Contributed by Bill
Publisher of: The
Fleet Street Letter
WEDNESDAY, 25 APRIL 2001
*** The Great Rally lasted for all of 48 hours...rate cuts
seem to have less and less power...
*** Nasdaq falls for 3rd day in a row...Dow down too...
It was a nice little rally, while it lasted.
*** Who will rescue this market? Greenspan? Consumers?
Businesses? Using your haid...
|*** The Great Rally sparked by Greenspan's surprise 50 bps |
rate cut lasted for just 48 hours. The Nasdaq fell again
yesterday - its third drop in as many days. Down 42 for the
*** The Dow also fell - 76 points.
*** Of course, there are still 450 basis points Mr.
Greenspan can try. But it could be that there is something
different about this slowdown - something that makes rate
*** Alan Abelson of Barron's: "The bubble has burst and
it'll take a lot more than ever a series of pale imitations
like last week's eruption to replicate it. And money, no
matter how cheap and abundant, isn't inducement enough to
get companies groaning beneath an awesome burden of
overcapacity to pile on more of the stuff."
*** "Who cares if it's cheaper to buy another server when
you already have tens of thousands [of them]," a strategist
at Salomon Smith Barney elaborated. "Should we really
believe [consumers and businesses] will be willing to make
big expenditures just because Alan Greenspan want them to?"
adds John Crudele of the N.Y. Post.
*** Consumers are broke, Crudele explains. They can't spend
more, even if they wanted to.
*** And businesses? Earnings are going down...and there is
no reason to think they'll turn around any time soon.
Pundits continue to describe a "second half recovery." But
why? Earnings might just as well go down further in the
second half - and stay down for years. Why? Because both
consumers and businesses need time to work themselves out
of debt - before they can begin spending again.
*** Even if the Fed pushes down the rate at which banks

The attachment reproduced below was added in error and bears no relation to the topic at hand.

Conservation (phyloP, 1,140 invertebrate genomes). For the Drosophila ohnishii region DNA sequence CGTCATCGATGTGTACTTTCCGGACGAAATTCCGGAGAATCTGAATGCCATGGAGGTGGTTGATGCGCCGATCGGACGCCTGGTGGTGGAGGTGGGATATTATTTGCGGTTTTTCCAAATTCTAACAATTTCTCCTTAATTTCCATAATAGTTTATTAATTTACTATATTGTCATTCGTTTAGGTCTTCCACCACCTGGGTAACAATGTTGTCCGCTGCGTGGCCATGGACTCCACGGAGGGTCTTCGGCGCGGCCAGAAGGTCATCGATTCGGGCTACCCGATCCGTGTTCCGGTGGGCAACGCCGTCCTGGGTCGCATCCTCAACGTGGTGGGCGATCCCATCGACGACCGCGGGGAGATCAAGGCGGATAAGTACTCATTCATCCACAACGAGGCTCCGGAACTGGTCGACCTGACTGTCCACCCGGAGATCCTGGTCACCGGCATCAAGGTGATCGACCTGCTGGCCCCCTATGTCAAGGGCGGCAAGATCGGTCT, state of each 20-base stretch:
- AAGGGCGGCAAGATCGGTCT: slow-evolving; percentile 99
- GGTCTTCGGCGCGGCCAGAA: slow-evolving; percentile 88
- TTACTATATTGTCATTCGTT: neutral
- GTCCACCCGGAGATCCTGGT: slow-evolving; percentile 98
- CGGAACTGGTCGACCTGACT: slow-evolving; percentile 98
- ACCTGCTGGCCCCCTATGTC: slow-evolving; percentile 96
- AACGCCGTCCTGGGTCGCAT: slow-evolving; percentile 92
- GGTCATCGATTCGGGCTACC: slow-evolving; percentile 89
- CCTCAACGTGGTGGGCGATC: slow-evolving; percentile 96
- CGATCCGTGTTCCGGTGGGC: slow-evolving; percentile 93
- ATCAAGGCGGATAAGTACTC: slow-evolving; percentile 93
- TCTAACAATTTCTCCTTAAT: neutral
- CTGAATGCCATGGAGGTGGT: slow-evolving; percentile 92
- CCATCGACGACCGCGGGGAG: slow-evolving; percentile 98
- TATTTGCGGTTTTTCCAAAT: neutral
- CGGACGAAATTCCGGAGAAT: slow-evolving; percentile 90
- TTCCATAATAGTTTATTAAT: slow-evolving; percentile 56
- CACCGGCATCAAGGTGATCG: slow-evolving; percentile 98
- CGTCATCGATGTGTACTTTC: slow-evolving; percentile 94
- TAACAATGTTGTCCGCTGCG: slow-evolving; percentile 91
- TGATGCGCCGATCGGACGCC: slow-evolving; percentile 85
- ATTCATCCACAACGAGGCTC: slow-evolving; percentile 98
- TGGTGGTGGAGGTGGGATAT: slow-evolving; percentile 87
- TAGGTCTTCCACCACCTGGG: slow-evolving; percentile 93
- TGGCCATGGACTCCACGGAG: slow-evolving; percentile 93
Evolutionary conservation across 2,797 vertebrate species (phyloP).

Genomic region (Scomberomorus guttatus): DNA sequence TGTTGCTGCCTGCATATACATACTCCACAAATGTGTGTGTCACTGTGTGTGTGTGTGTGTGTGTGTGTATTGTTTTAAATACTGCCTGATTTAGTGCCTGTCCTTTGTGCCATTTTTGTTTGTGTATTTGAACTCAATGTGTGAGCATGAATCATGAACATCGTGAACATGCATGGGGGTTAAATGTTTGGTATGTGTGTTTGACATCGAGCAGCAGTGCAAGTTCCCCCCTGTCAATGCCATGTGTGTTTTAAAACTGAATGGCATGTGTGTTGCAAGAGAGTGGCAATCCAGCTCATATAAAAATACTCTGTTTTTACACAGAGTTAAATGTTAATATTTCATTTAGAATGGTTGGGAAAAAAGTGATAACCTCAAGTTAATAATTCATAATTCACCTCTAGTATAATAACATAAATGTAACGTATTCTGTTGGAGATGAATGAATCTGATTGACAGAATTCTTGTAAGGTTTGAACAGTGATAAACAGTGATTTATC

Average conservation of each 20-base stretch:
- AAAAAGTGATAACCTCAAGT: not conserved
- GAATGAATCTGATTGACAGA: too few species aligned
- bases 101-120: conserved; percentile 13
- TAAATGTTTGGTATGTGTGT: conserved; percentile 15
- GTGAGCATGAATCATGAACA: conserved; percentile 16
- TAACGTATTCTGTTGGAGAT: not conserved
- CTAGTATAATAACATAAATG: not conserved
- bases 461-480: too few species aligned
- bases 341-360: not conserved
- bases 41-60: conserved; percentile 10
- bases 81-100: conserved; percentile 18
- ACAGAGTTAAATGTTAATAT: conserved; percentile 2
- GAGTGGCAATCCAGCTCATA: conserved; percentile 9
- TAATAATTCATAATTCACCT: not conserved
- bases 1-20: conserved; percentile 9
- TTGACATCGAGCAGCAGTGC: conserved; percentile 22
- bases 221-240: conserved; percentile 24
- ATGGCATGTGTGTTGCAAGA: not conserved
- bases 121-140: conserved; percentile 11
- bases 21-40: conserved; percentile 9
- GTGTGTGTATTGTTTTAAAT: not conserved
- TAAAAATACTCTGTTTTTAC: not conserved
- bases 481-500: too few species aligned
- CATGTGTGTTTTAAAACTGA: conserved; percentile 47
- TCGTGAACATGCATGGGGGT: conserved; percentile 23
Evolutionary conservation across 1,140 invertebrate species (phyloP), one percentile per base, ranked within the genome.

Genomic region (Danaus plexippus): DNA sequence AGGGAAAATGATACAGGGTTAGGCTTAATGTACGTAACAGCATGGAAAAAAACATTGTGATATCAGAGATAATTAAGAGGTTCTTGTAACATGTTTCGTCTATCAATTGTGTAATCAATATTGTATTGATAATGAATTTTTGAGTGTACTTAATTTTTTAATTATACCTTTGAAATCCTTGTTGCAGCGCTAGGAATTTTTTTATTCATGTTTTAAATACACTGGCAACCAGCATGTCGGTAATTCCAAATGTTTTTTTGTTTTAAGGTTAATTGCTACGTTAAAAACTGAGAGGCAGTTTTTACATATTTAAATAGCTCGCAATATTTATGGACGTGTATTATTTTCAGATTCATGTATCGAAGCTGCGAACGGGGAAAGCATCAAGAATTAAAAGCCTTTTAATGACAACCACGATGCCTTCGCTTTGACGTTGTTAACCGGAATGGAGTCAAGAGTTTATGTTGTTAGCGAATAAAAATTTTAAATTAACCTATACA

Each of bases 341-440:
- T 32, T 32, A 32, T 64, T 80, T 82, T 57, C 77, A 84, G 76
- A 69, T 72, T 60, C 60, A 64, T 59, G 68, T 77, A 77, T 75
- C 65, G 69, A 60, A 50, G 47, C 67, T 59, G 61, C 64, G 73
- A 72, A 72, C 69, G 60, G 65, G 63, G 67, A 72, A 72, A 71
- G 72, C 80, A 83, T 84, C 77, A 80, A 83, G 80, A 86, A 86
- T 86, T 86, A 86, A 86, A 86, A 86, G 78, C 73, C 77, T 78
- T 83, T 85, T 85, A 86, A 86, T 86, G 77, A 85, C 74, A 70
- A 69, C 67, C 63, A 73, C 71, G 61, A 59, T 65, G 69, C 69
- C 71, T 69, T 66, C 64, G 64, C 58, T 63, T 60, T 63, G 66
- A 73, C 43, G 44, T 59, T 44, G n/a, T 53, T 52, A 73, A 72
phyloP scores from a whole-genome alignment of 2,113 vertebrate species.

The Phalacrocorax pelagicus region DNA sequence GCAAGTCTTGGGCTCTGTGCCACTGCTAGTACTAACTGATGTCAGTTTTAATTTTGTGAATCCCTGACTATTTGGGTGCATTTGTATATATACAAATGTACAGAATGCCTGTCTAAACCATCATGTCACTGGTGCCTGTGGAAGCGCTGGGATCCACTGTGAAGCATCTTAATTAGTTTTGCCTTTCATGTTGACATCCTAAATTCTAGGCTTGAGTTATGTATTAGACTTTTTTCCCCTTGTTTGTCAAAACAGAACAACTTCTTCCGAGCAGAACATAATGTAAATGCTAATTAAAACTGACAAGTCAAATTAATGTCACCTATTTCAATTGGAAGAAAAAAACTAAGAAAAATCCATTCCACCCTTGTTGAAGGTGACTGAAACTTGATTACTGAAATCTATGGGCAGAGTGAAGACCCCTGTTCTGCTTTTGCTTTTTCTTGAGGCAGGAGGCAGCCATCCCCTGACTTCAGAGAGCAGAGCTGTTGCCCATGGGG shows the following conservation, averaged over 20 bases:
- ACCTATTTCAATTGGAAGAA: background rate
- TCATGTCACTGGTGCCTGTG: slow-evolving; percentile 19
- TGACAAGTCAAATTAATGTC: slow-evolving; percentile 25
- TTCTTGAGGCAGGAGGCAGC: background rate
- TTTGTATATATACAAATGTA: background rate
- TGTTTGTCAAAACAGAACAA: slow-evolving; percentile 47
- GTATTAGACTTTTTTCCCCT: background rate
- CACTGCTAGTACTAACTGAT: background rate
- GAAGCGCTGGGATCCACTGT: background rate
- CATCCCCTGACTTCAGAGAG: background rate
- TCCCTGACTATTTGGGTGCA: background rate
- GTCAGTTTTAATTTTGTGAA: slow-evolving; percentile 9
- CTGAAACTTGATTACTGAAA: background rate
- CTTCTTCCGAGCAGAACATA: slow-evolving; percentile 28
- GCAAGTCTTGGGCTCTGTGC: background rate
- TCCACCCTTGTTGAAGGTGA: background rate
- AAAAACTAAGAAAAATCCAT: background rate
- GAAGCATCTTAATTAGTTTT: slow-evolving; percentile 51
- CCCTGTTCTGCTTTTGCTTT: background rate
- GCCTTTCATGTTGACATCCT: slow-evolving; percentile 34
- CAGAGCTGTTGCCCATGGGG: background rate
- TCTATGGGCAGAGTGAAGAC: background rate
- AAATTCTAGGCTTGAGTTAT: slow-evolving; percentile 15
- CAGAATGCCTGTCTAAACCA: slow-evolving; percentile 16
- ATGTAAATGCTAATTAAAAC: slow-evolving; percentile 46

borrow, that doesn't necessarily mean you or I will be able
to borrow at lower rates. One of the perverse curiosities
of the last few weeks has been rising yields on long-term
bonds. While the Fed is dropping the fed funds rate,
investors are demanding higher yields - forcing up long-
term interest rates. Bond yields rose again yesterday - to
5.18% on a 10-year T-note.
*** What are investors afraid of? A falling dollar, maybe.
Or inflation. "The U.S. Consumer Price Index (CPI) rose
3.5% in February," writes James Grant in Forbes, "one of
the fastest rates in nine years..." Grant quotes columnist
Robert Novak whose advice was unequivocal: The Fed, he
wrote, "must add liquidity to the economy - in blunt terms,
*** Yet, "on the evidence of the late boom," writes Grant
in the NYTimes, "the Fed for many years set the rate too
low. A comprehensive measure of investment - including
residential construction - has been soaring. Last year, it
amounted to more than 18% of gross domestic product, the
highest percentage since the late 1970s."
*** "Throughout the 1990s, fixed investment in the US
economy surged from just over 12% to around 19% of GDP,"
writes the Fleet Street Letter's Robert Miller from our
London office. "Any recovery in the US stock market
engineered by rate cuts should be viewed with suspicion."
(see: Market Puppetry = Tangled Mess)
*** The dollar, so far, has held steady. Yesterday, for
example, it rose very slightly against the euro. The dollar
has no intrinsic value. And its extrinsic value is being
undermined... by those who are supposed to be protecting it
- rather like a young woman entrusted to the care of a
relative who turns out to be a pimp.
*** But a quick look at today's headlines helps explain why
the dollar retains its appearance of virtue: "Argentina's
Economic Plight Deepens," says the International Herald
Tribune. "Brazil's Real Hits New Low," says the Financial
Times. "Chilean peso at record low," records another FT
headline. In a world of easy virtue, a slip once in a while
hardly gets noticed.
*** And gold, whose virtue is unblemished? Gold rose a mere
40 cents yesterday to $264 per ounce - a price the metal
has visited off and on ever since Jimmy Carter was
*** Besides all of these considerations, most stocks are
not cheap...and even those that are cheap may become
cheaper still before the market finally arches its back and
sticks out its Big Bottom. About which, more in future
*** Amazon is still in business. In fact, the e-tailer
announced last night that its results were better than
expected. It only lost 21 cents per share. Recently in the
single digits, Amazon is now trading at a dizzying $15.
David Dreman, in Forbes, illustrates how the shares could
be worth even more. Making some optimistic growth estimates
(ignoring the fact that Amazon's core business - selling
books & CDs - only increased 2% over the last 12
months)...and discounting the future income stream by 15% -
he comes to a possible value of $17.89 per share. Not a lot
of upside for a company that may run out of cash before the
year is over.
*** Yesterday, I asked Dan Ferris if he was selling his coal
stocks: "Consol closed yesterday at 31 times earnings," he replied.